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  • Writer's pictureAndile Khumalo

Strong-arming Their Way Into An Economy That's Closed To Them

Updated: Oct 13, 2019

One of the realities of getting older is that your parents also get older. For migrant workers like me this means more trips back home to check on the old ladies and old toppies. But trips to Durban also allow for constant updates on local business and political developments, which in recent times have been nothing short of vibrant. I have been hearing about communities setting up local business forums that are increasingly aggressive in demanding work from civil engineering and construction contractors sent by municipalities to deliver important services to residents in their areas.

If you have no idea what I am talking about, I don't blame you. It's the kind of thing you have to "see yourself to believe" as the name of one of the forums, Delangokubona, loosely translated.

Like many government agencies, the City of Durban has long had a policy of a set percentage of work on large contracts being set aside for small, black-owned businesses. Typically this would be in the form of a large contractor bidding for work with a black-owned SME partner - one that it knows, has probably worked with before and is comfortable with when it comes to the ability to deliver.

That works well, until the large contractor and its black-owned small business partner start work at the site. Notwithstanding that most of the labour used comes from the local communities, the resident businesspeople start taking offence at the idea of them being relegated to cheap, unskilled labour and small-time suppliers and not eating with the "big boys" on these contracts.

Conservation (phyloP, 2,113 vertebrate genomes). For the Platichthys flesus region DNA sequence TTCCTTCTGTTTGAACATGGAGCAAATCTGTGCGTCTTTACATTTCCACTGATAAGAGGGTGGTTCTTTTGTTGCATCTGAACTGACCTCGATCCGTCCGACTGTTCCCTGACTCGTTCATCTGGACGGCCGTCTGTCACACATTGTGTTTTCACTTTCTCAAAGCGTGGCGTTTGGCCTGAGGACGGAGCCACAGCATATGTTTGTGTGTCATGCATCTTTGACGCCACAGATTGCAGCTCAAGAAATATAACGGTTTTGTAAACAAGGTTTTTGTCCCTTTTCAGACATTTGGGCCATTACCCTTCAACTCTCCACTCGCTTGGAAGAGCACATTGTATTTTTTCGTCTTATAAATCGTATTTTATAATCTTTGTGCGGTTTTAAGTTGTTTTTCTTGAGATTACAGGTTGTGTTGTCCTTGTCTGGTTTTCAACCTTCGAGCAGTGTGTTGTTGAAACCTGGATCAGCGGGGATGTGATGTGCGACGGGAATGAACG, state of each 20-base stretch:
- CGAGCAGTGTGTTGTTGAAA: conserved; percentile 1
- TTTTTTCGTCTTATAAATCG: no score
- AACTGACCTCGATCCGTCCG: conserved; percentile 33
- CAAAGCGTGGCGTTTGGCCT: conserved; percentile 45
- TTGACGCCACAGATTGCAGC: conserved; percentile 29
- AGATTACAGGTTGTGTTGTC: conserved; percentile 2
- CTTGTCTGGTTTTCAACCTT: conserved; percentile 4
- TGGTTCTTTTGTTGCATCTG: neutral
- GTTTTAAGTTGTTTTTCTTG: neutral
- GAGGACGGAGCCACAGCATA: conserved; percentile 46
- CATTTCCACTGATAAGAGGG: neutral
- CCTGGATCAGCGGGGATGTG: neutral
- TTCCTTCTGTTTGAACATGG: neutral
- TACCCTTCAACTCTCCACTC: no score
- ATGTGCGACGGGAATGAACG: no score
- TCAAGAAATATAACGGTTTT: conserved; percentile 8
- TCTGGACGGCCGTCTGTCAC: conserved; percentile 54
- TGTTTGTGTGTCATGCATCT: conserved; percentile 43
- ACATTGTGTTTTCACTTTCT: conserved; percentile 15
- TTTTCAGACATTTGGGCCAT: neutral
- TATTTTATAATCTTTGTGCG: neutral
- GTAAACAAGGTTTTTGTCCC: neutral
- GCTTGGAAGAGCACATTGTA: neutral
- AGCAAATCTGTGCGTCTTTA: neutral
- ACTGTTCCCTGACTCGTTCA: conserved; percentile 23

When no-one listens to their pleas, the business forums lobby politicians and resort to violence and start extorting money from the contractors, who often pay these "protection fees" - either through inflated subcontractor fees for unskilled labour or purported "security" costs. All this just so a contractor can get onto the site and lay the high-voltage cable that's critical for community access to electricity.

As in all extortionist relationships, once you are in, you can never really get out. In fact, when other peripheral players see how much easy money is being made, they start coming up with all sorts of reasons for the contractors to pay them also. I recently heard this story: due to roadworks being done in a community that desperately needed cabling, many streets had to be single lanes with stop/go pointsmen. Having observed what the business forums were getting away with from the big contractors, the taxi associations demanded that they be compensated for the loss of income they are experiencing as a result of the road closures.

We are all aware of the very real threat taxi associations can pose when they have disagreements among themselves. Can you imagine what could happen if they united against what is seen as big white business, with a sprinkling of a few blacks who don't even live in the area?

I don't want to be unnecessarily alarmist, but I think we can all see where this could end if we don't find a solution fast. The first losers are the residents. Projects will simply stop, which means services will not get delivered by the municipality. Next is more violence on-site, which is not good for anybody. There is already widespread destruction of property, which will increase insurance costs for small black-owned businesses doing work in their communities. And eventually, hardly anyone will want to invest in our communities for fear of the lawlessness that reigns.

However, we are all complicit in this. We know where this comes from. It comes from the daily lived experience of most South Africans of being excluded from meaningful economic opportunity.

This article first appeared in the Business Times section of The Sunday Times on 01 September 2019.

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